Content displaying: Overview

Annual Technology Baseline 2017

National Renewable Energy Laboratory


Recommended Citation:
NREL (National Renewable Energy Laboratory). 2017. 2017 Annual Technology Baseline. Golden, CO: National Renewable Energy Laboratory. http://atb.nrel.gov/.


Please consult Guidelines for Using ATB Data:
https://atb.nrel.gov/electricity/user-guidance.html

Natural Gas Plants

A gas-fired combustion turbine involves:

  • An air compressor compresses air and feeds it into the combustion chamber at hundreds of miles per hour.
  • In a combustion system, a ring of fuel injectors inject fuel into combustion chambers where it mixes with the air and is combusted. The resulting high-temperature, high-pressure gas stream enters and expands through the turbine.
  • A turbine has alternate stationary and rotating airfoil-section blades that are driven by expanding hot combustion gas. The rotating blades drive the compressor and spin a generator to produce electricity.

Simple-cycle gas turbines can achieve 20%-35% energy conversion efficiency depending on the type and design of the system. Aeroderivative turbines are typically more flexible but more expensive than their industrial gas turbine counterparts. Combined-cycle natural gas plants include a heat recovery steam generator that uses the hot exhaust from the combustion turbine to generate steam. That steam can then be used to generate additional electricity using a steam turbine. Combined-cycle natural gas plants typically have efficiencies ranging from 50%-60%, and R&D targets have been set to achieve even higher efficiencies. Combined-cycle plants can be built using a variety of configurations, such as a single combustion turbine and steam turbine connected to a single generator (1x1) or two combustion turbines coupled with one steam turbine (2x1) (DOE "How Gas Turbine Power Plants Work").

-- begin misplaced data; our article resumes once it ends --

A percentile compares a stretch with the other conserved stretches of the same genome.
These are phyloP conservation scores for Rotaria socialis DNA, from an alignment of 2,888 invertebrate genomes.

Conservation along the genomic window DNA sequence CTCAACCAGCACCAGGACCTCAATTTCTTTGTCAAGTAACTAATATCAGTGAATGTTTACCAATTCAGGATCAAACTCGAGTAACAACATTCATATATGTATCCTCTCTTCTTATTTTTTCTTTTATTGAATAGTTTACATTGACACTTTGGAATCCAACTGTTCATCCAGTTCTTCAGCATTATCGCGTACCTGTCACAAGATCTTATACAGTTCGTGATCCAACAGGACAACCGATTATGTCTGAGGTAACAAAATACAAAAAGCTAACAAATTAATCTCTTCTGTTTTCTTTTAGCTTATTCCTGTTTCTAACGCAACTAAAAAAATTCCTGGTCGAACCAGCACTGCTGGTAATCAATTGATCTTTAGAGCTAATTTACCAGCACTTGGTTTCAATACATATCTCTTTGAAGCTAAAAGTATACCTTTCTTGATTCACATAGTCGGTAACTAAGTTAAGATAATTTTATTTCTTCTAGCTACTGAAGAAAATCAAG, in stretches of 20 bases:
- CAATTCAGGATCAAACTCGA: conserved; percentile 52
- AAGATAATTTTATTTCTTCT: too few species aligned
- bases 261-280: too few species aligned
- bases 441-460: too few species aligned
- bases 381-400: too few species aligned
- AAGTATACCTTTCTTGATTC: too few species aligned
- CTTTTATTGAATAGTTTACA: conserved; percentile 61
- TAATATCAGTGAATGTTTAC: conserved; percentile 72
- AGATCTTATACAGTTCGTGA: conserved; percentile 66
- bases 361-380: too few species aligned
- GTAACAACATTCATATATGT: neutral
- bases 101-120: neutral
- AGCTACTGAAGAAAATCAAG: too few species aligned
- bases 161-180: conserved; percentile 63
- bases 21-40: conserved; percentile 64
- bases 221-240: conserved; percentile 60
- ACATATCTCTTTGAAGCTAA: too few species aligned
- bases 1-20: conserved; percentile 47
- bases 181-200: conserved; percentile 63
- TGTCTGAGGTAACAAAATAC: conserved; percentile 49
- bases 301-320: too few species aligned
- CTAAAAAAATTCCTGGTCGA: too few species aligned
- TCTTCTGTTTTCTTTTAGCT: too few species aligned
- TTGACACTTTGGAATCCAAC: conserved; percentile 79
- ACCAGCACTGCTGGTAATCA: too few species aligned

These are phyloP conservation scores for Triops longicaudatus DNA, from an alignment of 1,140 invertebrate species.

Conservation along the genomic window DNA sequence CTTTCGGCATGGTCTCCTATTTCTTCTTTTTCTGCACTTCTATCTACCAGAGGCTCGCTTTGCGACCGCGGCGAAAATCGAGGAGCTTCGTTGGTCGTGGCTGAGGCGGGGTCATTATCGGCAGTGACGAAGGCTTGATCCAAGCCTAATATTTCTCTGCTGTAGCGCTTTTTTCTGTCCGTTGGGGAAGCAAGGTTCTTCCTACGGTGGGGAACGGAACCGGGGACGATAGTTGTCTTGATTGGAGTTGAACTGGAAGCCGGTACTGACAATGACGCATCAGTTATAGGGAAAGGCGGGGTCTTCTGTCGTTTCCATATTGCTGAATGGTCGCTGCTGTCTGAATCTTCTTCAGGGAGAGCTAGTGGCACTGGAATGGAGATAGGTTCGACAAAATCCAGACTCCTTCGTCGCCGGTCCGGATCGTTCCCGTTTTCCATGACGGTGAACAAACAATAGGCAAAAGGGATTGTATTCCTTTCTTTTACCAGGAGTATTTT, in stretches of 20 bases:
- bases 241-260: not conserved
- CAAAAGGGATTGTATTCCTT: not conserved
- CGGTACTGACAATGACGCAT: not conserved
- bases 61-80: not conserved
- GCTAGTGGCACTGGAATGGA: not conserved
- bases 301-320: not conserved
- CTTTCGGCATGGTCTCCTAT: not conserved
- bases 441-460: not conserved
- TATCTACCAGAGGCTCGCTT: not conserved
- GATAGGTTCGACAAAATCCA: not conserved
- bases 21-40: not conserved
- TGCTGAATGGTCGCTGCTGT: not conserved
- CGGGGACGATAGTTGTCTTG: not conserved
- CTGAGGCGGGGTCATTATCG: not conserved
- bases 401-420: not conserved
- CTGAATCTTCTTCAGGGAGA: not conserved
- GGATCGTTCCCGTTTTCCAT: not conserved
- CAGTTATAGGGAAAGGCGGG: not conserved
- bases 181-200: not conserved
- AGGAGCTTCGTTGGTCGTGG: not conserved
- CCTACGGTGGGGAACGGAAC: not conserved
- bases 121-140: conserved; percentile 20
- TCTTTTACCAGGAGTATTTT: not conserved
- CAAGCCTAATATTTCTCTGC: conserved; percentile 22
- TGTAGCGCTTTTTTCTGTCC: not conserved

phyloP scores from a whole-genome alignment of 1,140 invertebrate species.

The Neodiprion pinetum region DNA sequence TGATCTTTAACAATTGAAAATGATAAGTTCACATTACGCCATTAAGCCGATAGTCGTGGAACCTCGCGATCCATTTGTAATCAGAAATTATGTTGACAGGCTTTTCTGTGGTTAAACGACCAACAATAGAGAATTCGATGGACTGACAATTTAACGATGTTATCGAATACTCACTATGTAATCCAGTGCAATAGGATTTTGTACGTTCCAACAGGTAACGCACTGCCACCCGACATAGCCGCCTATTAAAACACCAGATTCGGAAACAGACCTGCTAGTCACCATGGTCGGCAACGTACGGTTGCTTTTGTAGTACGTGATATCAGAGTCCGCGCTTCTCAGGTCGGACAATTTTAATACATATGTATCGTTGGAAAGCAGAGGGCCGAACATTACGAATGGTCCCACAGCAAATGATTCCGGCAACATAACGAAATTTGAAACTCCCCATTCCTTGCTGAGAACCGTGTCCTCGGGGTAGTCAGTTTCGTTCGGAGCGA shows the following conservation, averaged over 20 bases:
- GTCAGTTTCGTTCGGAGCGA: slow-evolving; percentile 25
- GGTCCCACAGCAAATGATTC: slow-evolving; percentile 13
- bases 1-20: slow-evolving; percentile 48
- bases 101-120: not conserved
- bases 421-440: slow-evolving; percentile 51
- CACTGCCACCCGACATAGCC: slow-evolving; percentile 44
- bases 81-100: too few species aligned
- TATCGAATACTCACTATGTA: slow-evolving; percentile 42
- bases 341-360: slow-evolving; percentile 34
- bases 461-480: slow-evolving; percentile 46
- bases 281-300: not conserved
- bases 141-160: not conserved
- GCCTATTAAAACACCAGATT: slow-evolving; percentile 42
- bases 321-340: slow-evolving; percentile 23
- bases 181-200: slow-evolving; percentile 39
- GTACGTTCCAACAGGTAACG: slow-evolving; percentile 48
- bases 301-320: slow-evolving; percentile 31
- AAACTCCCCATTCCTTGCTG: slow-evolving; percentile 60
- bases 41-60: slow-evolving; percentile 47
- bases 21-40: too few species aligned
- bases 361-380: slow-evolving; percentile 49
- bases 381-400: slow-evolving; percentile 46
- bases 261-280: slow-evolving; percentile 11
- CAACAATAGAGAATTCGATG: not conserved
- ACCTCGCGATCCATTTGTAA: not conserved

Renewable energy technical potential, as defined by Lopez et al. (2012), represents the achievable energy generation of a particular technology given system performance, topographic limitations, and environmental and land-use constraints. Technical resource potential corresponds most closely to fossil reserves, as both can be characterized by the prospect of commercial feasibility and depend strongly on available technology at the time of the resource assessment. Natural gas reserves in the United States are assessed by the United States Geological Survey (USGS, "National Oil and Gas Assessment").

This section focuses on large, utility-scale natural gas plants. Distributed-scale turbines may be included in a future version of the ATB.

Cutaway of combustion gas turbine

References

Lopez, Anthony, Billy Roberts, Donna Heimiller, Nate Blair, and Gian Porro. 2012. U.S. Renewable Energy Technical Potentials: A GIS-Based Analysis. National Renewable Energy Laboratory. NREL/TP-6A20-51946. http://www.nrel.gov/docs/fy12osti/51946.pdf.